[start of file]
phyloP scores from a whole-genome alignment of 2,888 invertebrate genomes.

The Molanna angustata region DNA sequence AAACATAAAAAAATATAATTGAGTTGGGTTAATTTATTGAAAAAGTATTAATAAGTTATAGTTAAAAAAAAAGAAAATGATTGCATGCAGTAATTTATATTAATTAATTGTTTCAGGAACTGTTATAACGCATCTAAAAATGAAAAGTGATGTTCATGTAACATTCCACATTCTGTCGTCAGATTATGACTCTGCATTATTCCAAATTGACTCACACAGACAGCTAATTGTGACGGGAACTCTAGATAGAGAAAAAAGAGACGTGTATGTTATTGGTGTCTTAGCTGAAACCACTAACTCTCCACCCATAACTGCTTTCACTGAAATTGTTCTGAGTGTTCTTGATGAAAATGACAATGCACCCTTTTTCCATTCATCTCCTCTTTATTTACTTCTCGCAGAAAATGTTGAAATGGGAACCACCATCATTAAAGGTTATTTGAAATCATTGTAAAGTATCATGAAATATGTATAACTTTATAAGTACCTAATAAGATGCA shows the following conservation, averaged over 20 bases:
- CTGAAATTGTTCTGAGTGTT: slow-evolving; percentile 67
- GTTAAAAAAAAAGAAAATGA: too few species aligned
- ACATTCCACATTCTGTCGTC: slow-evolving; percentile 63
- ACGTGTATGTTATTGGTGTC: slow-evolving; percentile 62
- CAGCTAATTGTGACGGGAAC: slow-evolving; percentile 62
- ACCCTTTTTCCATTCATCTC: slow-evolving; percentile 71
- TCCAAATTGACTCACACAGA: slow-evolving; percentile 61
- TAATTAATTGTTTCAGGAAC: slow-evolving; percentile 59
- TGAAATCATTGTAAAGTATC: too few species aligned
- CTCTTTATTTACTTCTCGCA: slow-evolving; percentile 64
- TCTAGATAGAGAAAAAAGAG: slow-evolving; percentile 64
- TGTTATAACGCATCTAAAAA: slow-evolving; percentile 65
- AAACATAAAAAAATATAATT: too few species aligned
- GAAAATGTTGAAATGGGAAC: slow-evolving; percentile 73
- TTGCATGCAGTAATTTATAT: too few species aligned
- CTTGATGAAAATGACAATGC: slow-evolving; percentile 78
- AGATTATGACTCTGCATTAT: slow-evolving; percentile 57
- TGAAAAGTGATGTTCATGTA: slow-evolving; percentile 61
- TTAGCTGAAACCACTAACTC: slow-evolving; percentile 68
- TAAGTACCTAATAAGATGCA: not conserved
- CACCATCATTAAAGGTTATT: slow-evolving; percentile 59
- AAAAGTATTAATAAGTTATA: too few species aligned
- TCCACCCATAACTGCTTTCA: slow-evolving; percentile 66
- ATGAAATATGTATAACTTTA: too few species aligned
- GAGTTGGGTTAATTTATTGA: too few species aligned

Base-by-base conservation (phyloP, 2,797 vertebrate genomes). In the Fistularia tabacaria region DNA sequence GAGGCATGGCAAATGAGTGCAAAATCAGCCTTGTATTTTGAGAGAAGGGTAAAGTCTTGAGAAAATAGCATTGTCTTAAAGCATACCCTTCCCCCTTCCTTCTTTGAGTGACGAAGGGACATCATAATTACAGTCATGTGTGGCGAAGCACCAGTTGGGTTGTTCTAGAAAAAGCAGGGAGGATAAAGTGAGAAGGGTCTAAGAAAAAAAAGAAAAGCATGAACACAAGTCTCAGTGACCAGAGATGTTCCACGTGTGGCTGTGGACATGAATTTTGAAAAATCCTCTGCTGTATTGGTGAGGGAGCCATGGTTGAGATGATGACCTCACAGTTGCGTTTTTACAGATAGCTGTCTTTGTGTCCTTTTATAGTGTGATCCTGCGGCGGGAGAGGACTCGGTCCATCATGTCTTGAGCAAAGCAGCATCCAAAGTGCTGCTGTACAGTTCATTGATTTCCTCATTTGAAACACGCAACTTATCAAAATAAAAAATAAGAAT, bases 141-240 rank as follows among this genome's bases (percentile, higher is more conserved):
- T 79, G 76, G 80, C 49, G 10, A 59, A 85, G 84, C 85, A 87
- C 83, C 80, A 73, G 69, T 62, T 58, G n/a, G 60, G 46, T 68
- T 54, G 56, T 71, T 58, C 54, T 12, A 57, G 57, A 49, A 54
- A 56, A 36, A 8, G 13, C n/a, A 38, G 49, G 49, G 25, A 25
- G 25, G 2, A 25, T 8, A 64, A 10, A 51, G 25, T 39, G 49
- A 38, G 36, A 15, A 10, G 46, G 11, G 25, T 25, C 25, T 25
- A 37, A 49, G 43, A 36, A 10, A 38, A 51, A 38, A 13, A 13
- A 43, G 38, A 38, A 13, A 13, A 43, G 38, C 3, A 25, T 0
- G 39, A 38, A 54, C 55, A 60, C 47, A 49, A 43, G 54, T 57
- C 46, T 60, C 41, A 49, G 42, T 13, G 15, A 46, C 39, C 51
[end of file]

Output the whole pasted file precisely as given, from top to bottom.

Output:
phyloP scores from a whole-genome alignment of 2,888 invertebrate genomes.

The Molanna angustata region DNA sequence AAACATAAAAAAATATAATTGAGTTGGGTTAATTTATTGAAAAAGTATTAATAAGTTATAGTTAAAAAAAAAGAAAATGATTGCATGCAGTAATTTATATTAATTAATTGTTTCAGGAACTGTTATAACGCATCTAAAAATGAAAAGTGATGTTCATGTAACATTCCACATTCTGTCGTCAGATTATGACTCTGCATTATTCCAAATTGACTCACACAGACAGCTAATTGTGACGGGAACTCTAGATAGAGAAAAAAGAGACGTGTATGTTATTGGTGTCTTAGCTGAAACCACTAACTCTCCACCCATAACTGCTTTCACTGAAATTGTTCTGAGTGTTCTTGATGAAAATGACAATGCACCCTTTTTCCATTCATCTCCTCTTTATTTACTTCTCGCAGAAAATGTTGAAATGGGAACCACCATCATTAAAGGTTATTTGAAATCATTGTAAAGTATCATGAAATATGTATAACTTTATAAGTACCTAATAAGATGCA shows the following conservation, averaged over 20 bases:
- CTGAAATTGTTCTGAGTGTT: slow-evolving; percentile 67
- GTTAAAAAAAAAGAAAATGA: too few species aligned
- ACATTCCACATTCTGTCGTC: slow-evolving; percentile 63
- ACGTGTATGTTATTGGTGTC: slow-evolving; percentile 62
- CAGCTAATTGTGACGGGAAC: slow-evolving; percentile 62
- ACCCTTTTTCCATTCATCTC: slow-evolving; percentile 71
- TCCAAATTGACTCACACAGA: slow-evolving; percentile 61
- TAATTAATTGTTTCAGGAAC: slow-evolving; percentile 59
- TGAAATCATTGTAAAGTATC: too few species aligned
- CTCTTTATTTACTTCTCGCA: slow-evolving; percentile 64
- TCTAGATAGAGAAAAAAGAG: slow-evolving; percentile 64
- TGTTATAACGCATCTAAAAA: slow-evolving; percentile 65
- AAACATAAAAAAATATAATT: too few species aligned
- GAAAATGTTGAAATGGGAAC: slow-evolving; percentile 73
- TTGCATGCAGTAATTTATAT: too few species aligned
- CTTGATGAAAATGACAATGC: slow-evolving; percentile 78
- AGATTATGACTCTGCATTAT: slow-evolving; percentile 57
- TGAAAAGTGATGTTCATGTA: slow-evolving; percentile 61
- TTAGCTGAAACCACTAACTC: slow-evolving; percentile 68
- TAAGTACCTAATAAGATGCA: not conserved
- CACCATCATTAAAGGTTATT: slow-evolving; percentile 59
- AAAAGTATTAATAAGTTATA: too few species aligned
- TCCACCCATAACTGCTTTCA: slow-evolving; percentile 66
- ATGAAATATGTATAACTTTA: too few species aligned
- GAGTTGGGTTAATTTATTGA: too few species aligned

Base-by-base conservation (phyloP, 2,797 vertebrate genomes). In the Fistularia tabacaria region DNA sequence GAGGCATGGCAAATGAGTGCAAAATCAGCCTTGTATTTTGAGAGAAGGGTAAAGTCTTGAGAAAATAGCATTGTCTTAAAGCATACCCTTCCCCCTTCCTTCTTTGAGTGACGAAGGGACATCATAATTACAGTCATGTGTGGCGAAGCACCAGTTGGGTTGTTCTAGAAAAAGCAGGGAGGATAAAGTGAGAAGGGTCTAAGAAAAAAAAGAAAAGCATGAACACAAGTCTCAGTGACCAGAGATGTTCCACGTGTGGCTGTGGACATGAATTTTGAAAAATCCTCTGCTGTATTGGTGAGGGAGCCATGGTTGAGATGATGACCTCACAGTTGCGTTTTTACAGATAGCTGTCTTTGTGTCCTTTTATAGTGTGATCCTGCGGCGGGAGAGGACTCGGTCCATCATGTCTTGAGCAAAGCAGCATCCAAAGTGCTGCTGTACAGTTCATTGATTTCCTCATTTGAAACACGCAACTTATCAAAATAAAAAATAAGAAT, bases 141-240 rank as follows among this genome's bases (percentile, higher is more conserved):
- T 79, G 76, G 80, C 49, G 10, A 59, A 85, G 84, C 85, A 87
- C 83, C 80, A 73, G 69, T 62, T 58, G n/a, G 60, G 46, T 68
- T 54, G 56, T 71, T 58, C 54, T 12, A 57, G 57, A 49, A 54
- A 56, A 36, A 8, G 13, C n/a, A 38, G 49, G 49, G 25, A 25
- G 25, G 2, A 25, T 8, A 64, A 10, A 51, G 25, T 39, G 49
- A 38, G 36, A 15, A 10, G 46, G 11, G 25, T 25, C 25, T 25
- A 37, A 49, G 43, A 36, A 10, A 38, A 51, A 38, A 13, A 13
- A 43, G 38, A 38, A 13, A 13, A 43, G 38, C 3, A 25, T 0
- G 39, A 38, A 54, C 55, A 60, C 47, A 49, A 43, G 54, T 57
- C 46, T 60, C 41, A 49, G 42, T 13, G 15, A 46, C 39, C 51